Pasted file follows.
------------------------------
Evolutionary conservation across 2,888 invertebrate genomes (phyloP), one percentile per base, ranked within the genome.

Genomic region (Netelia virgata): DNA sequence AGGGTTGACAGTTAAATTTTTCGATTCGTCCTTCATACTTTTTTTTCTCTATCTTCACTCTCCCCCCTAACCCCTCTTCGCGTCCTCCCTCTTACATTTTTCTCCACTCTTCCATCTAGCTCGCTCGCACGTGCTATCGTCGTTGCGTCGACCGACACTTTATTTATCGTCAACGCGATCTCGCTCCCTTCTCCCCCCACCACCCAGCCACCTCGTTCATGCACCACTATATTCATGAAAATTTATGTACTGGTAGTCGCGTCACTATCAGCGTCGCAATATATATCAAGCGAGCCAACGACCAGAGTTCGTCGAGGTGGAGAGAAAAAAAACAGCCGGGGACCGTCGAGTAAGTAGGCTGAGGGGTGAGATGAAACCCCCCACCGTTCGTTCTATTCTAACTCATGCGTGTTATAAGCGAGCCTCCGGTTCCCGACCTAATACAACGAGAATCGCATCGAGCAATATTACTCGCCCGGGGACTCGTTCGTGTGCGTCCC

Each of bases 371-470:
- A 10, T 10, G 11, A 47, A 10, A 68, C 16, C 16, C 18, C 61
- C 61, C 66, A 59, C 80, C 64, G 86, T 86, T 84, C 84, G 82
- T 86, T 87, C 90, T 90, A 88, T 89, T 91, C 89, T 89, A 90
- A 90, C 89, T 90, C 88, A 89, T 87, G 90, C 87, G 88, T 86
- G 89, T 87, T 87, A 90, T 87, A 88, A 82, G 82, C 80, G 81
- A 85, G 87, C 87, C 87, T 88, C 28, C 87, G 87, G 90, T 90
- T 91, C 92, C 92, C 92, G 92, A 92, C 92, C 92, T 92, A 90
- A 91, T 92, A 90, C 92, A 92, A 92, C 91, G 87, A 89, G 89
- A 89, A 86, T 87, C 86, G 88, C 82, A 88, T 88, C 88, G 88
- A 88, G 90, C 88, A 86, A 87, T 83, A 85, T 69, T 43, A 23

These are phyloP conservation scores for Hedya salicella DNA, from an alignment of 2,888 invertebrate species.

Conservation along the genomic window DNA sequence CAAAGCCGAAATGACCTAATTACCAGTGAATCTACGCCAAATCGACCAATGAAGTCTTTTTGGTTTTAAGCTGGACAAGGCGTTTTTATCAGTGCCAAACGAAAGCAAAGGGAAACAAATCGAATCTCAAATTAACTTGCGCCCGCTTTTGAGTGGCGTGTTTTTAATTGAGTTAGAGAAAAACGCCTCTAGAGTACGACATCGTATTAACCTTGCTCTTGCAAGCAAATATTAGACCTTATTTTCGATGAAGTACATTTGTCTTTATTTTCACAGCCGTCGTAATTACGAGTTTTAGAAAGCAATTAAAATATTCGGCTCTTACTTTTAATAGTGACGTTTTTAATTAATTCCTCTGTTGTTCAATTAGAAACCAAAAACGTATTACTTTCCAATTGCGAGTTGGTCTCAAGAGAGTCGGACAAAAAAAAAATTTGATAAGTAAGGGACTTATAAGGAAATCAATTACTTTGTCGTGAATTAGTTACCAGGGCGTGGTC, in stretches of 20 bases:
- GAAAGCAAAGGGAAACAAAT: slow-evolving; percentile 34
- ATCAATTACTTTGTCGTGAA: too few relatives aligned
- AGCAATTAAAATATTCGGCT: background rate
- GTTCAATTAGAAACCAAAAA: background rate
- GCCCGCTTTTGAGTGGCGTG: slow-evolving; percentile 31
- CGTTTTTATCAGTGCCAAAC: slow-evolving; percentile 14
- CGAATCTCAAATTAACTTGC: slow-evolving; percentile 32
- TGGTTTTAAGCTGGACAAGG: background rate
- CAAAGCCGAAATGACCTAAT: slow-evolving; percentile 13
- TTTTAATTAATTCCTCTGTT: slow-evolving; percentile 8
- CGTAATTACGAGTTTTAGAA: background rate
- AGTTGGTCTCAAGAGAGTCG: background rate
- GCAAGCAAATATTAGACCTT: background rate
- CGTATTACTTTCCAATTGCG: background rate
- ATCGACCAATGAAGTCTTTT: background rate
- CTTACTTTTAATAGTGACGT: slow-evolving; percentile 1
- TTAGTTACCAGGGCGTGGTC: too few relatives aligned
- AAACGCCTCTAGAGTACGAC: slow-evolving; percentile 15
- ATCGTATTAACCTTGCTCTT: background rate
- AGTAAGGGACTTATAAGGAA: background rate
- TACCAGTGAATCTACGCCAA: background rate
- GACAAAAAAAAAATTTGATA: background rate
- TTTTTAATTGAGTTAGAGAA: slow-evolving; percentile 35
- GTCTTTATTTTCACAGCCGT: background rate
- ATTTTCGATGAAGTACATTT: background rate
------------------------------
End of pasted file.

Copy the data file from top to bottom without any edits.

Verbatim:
Evolutionary conservation across 2,888 invertebrate genomes (phyloP), one percentile per base, ranked within the genome.

Genomic region (Netelia virgata): DNA sequence AGGGTTGACAGTTAAATTTTTCGATTCGTCCTTCATACTTTTTTTTCTCTATCTTCACTCTCCCCCCTAACCCCTCTTCGCGTCCTCCCTCTTACATTTTTCTCCACTCTTCCATCTAGCTCGCTCGCACGTGCTATCGTCGTTGCGTCGACCGACACTTTATTTATCGTCAACGCGATCTCGCTCCCTTCTCCCCCCACCACCCAGCCACCTCGTTCATGCACCACTATATTCATGAAAATTTATGTACTGGTAGTCGCGTCACTATCAGCGTCGCAATATATATCAAGCGAGCCAACGACCAGAGTTCGTCGAGGTGGAGAGAAAAAAAACAGCCGGGGACCGTCGAGTAAGTAGGCTGAGGGGTGAGATGAAACCCCCCACCGTTCGTTCTATTCTAACTCATGCGTGTTATAAGCGAGCCTCCGGTTCCCGACCTAATACAACGAGAATCGCATCGAGCAATATTACTCGCCCGGGGACTCGTTCGTGTGCGTCCC

Each of bases 371-470:
- A 10, T 10, G 11, A 47, A 10, A 68, C 16, C 16, C 18, C 61
- C 61, C 66, A 59, C 80, C 64, G 86, T 86, T 84, C 84, G 82
- T 86, T 87, C 90, T 90, A 88, T 89, T 91, C 89, T 89, A 90
- A 90, C 89, T 90, C 88, A 89, T 87, G 90, C 87, G 88, T 86
- G 89, T 87, T 87, A 90, T 87, A 88, A 82, G 82, C 80, G 81
- A 85, G 87, C 87, C 87, T 88, C 28, C 87, G 87, G 90, T 90
- T 91, C 92, C 92, C 92, G 92, A 92, C 92, C 92, T 92, A 90
- A 91, T 92, A 90, C 92, A 92, A 92, C 91, G 87, A 89, G 89
- A 89, A 86, T 87, C 86, G 88, C 82, A 88, T 88, C 88, G 88
- A 88, G 90, C 88, A 86, A 87, T 83, A 85, T 69, T 43, A 23

These are phyloP conservation scores for Hedya salicella DNA, from an alignment of 2,888 invertebrate species.

Conservation along the genomic window DNA sequence CAAAGCCGAAATGACCTAATTACCAGTGAATCTACGCCAAATCGACCAATGAAGTCTTTTTGGTTTTAAGCTGGACAAGGCGTTTTTATCAGTGCCAAACGAAAGCAAAGGGAAACAAATCGAATCTCAAATTAACTTGCGCCCGCTTTTGAGTGGCGTGTTTTTAATTGAGTTAGAGAAAAACGCCTCTAGAGTACGACATCGTATTAACCTTGCTCTTGCAAGCAAATATTAGACCTTATTTTCGATGAAGTACATTTGTCTTTATTTTCACAGCCGTCGTAATTACGAGTTTTAGAAAGCAATTAAAATATTCGGCTCTTACTTTTAATAGTGACGTTTTTAATTAATTCCTCTGTTGTTCAATTAGAAACCAAAAACGTATTACTTTCCAATTGCGAGTTGGTCTCAAGAGAGTCGGACAAAAAAAAAATTTGATAAGTAAGGGACTTATAAGGAAATCAATTACTTTGTCGTGAATTAGTTACCAGGGCGTGGTC, in stretches of 20 bases:
- GAAAGCAAAGGGAAACAAAT: slow-evolving; percentile 34
- ATCAATTACTTTGTCGTGAA: too few relatives aligned
- AGCAATTAAAATATTCGGCT: background rate
- GTTCAATTAGAAACCAAAAA: background rate
- GCCCGCTTTTGAGTGGCGTG: slow-evolving; percentile 31
- CGTTTTTATCAGTGCCAAAC: slow-evolving; percentile 14
- CGAATCTCAAATTAACTTGC: slow-evolving; percentile 32
- TGGTTTTAAGCTGGACAAGG: background rate
- CAAAGCCGAAATGACCTAAT: slow-evolving; percentile 13
- TTTTAATTAATTCCTCTGTT: slow-evolving; percentile 8
- CGTAATTACGAGTTTTAGAA: background rate
- AGTTGGTCTCAAGAGAGTCG: background rate
- GCAAGCAAATATTAGACCTT: background rate
- CGTATTACTTTCCAATTGCG: background rate
- ATCGACCAATGAAGTCTTTT: background rate
- CTTACTTTTAATAGTGACGT: slow-evolving; percentile 1
- TTAGTTACCAGGGCGTGGTC: too few relatives aligned
- AAACGCCTCTAGAGTACGAC: slow-evolving; percentile 15
- ATCGTATTAACCTTGCTCTT: background rate
- AGTAAGGGACTTATAAGGAA: background rate
- TACCAGTGAATCTACGCCAA: background rate
- GACAAAAAAAAAATTTGATA: background rate
- TTTTTAATTGAGTTAGAGAA: slow-evolving; percentile 35
- GTCTTTATTTTCACAGCCGT: background rate
- ATTTTCGATGAAGTACATTT: background rate